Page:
Thrash Hits

February 2nd, 2012

Album: Biohazard – Reborn In Defiance

Biohazard 2012 promo photo Thrash Hits

Reborn In Defiance
Nuclear Blast
20 January 2012

by Tom Dare

It’s all gone a bit awry for Biohazard recently. In the summer, they split with Evan Seinfeld (singer, bass player, porn star, and the one member of the band you’d be most likely to recognise in the pub) right on the eve of Download Festival 2011. Their first album in nearly seven years was, however, recorded with Seinfeld, so whatever happens from here on in, you’d expect them to be on form, right?

Regardless of what’s gone on with the line-up, it’s hard not to have bags of good will towards the veteran punks. They’ve been plugging away and raising middle fingers for a quarter of a century – which at the very least deserves your respect – and they soldiered onto the Download stage almost immediately after announcing their split with their frontman, which deserves credit. Musically, their reputation as New York hardcore “legends” (as apparently we’re now supposed to call them) is likely to be a tad divisive, given they’ve dipped from their thrash/hardcore crossover into and out of of nu metal with varying degrees of success, but at their best, they’ve been as bile-fuelled and sweatily furious as anyone. Urban Discipline remains a genuine classic and ‘Punishment‘ still sounds vital after 20 years.

Biohazard Reborn In Defiance album cover artwork packshot Thrash Hits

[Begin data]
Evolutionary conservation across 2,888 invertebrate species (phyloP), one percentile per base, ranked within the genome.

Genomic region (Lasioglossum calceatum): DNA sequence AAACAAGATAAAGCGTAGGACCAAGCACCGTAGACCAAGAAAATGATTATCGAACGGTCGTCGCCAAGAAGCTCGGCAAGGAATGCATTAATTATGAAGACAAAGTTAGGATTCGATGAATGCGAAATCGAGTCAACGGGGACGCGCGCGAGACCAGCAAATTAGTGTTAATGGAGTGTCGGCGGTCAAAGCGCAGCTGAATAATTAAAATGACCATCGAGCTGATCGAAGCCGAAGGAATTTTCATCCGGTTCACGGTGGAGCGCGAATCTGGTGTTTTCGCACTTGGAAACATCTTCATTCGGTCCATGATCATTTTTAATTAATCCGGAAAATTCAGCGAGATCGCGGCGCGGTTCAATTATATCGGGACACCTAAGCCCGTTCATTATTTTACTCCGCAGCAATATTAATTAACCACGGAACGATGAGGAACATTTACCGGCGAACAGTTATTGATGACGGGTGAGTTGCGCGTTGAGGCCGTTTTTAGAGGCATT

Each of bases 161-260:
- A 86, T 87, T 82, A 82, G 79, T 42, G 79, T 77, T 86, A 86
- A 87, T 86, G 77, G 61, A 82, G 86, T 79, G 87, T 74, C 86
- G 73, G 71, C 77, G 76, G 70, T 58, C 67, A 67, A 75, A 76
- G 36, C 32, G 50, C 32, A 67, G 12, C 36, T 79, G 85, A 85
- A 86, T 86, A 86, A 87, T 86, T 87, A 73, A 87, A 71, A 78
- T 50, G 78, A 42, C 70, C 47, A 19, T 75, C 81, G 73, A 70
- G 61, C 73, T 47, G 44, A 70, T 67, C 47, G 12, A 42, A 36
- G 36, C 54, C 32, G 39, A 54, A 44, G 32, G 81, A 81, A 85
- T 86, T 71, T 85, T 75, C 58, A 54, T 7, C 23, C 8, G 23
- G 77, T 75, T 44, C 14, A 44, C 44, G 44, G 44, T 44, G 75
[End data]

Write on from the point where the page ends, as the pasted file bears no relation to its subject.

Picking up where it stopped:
Reborn In Defiance sees Biohazard back with plenty of thrashing crunch and hardcore stomp. They’ve also brought some sizeable melodies both vocally and in guitar terms. It’s consistent, recorded with a clean but punchy quality and there’s a genuineness about the bands delivery that comes across loud and clear. And if you put money on a “but” to follow that passage, collect your winnings now.

For all its obvious merit, Reborn In Defiance never quite hits the spot. It flaps its wings with purpose and power, but never quite manages to take flight. There’s nothing definitively wrong with Biohazard’s ninth outing (other than the ballad, which is misjudged), but the things that are right with it are a touch too tangible – finding the positives is a little bit too much like marking homework, and not enough about yelling “FUCK YEAH, BIOHAZARD!”.

Watch Biohazard’s studio diary of the recording of Reborn In Defiance:

There’s plenty of intent to this, but not quite enough intensity. Some lazy hack somewhere will probably guff off about punk bands finding it harder to maintain the fury as they get older, and much like their contemporaries Sick Of It All, in Biohazard’s case it’s utter bollocks. That’s not the issue – the aggression is audibly still in evidence, like on the aptly named ‘Skullcrusher‘. The problem is that the swings don’t quite end in the punches to the gut you would hope. The more melodic sections don’t help this as they lessen the attack, and while they’re atmospheric, they’re not quite powerful enough to raise the pulse in their own right.

With Reborn In Defiance, Biohazard have come oh-so close to nailing a modern-sounding slab of stamping opposition and closing the book on Evan Seinfeld with a definitive chapter. They haven’t quite done so, but there is class in evidence, even if it’s not capitalised on.


Sounds Like: Madball or Agnostic Front with more melody
Standout Tracks:
Vengeance Is Mine, Reborn, Skullcrusher



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